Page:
Introduction Screening for depressive symptoms is often the first step to understanding risk for thoughts of harm among patients with pain. Pain characteristics and history of abuse are also associated with thoughts of harm; however, little is known about these associations after accounting for depressive symptoms. This study examined the association between pain characteristics and history of abuse with thoughts of harm among pain patients with moderate to severe and low to mild depressive symptoms.
Methods We conducted a cross-sectional analysis of patients (n=7510) who presented to a tertiary-care, outpatient pain clinic.
Results Abuse history was significantly associated with increased odds of reporting thoughts of harm for both patients with moderate to severe depressive symptoms as well as low to mild depressive symptoms. Abuse did not modify the association between any of the pain characteristics and thoughts of harm.
Discussion Our results highlight the importance of abuse history in assessing thoughts of harm. Although we are unable to infer causality due to the cross-sectional design, this study highlights the importance of screening for abuse history when assessing for suicidal and homicidal ideation.
- chronic pain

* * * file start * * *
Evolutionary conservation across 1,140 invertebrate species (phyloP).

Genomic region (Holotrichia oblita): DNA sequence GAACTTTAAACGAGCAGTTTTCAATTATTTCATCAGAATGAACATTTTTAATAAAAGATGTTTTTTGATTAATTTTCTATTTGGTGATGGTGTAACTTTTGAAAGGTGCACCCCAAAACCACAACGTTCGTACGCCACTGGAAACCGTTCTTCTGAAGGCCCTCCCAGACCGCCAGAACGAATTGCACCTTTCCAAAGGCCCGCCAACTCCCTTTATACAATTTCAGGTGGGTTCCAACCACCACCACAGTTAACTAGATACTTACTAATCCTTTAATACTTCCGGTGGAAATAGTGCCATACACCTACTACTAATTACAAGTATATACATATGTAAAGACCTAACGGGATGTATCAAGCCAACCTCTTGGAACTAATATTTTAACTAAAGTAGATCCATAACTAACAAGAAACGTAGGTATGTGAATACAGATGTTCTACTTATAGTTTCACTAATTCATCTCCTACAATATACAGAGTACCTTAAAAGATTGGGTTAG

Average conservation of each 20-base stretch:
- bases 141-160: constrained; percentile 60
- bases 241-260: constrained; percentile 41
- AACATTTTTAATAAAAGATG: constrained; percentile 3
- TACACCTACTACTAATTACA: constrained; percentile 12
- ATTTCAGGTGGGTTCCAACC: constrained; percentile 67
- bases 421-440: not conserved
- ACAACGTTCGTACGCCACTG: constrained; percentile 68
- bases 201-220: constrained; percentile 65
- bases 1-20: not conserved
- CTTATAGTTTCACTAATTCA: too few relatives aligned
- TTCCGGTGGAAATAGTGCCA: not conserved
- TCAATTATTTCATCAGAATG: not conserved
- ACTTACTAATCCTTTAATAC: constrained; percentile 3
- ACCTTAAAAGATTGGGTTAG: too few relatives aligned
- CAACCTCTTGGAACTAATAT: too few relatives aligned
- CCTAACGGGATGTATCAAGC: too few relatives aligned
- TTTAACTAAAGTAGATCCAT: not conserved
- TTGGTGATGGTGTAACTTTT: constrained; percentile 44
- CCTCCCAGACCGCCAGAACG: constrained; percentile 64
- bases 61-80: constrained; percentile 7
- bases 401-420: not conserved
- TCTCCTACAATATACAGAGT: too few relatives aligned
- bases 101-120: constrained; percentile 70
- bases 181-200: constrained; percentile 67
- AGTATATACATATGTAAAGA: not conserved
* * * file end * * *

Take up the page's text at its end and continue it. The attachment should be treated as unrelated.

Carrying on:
- clinical pain
- pain management
Data availability statement
Data are available on reasonable request.
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Contributors NM and JP were responsible for the conception and design of the study, acquisition of the data, analysis and interpretation of the data, drafting and revising the manuscript, and approval of the final version. GZ was responsible for acquisition of the data, analysis and interpretation of the data, drafting and revising the manuscript, and approval of the final version. ALH and MGF contributed to the conception and design of the study, interpretation of the data, revising the manuscript, and approval of the final version. All authors discussed the results and commented on the manuscript. JP is a guarantor responsible for the overall content.
Funding JP was supported by a Postdoctoral Translational Scholars Program training grant from the Michigan Institute for Clinical & Health Research (UL1TR002240; PI: George Mashour).
Competing interests ALH is a consultant to Happify. NM, GZ, MGF and JP have no disclosures. All authors have read and approved the paper.
Provenance and peer review Not commissioned; externally peer reviewed.
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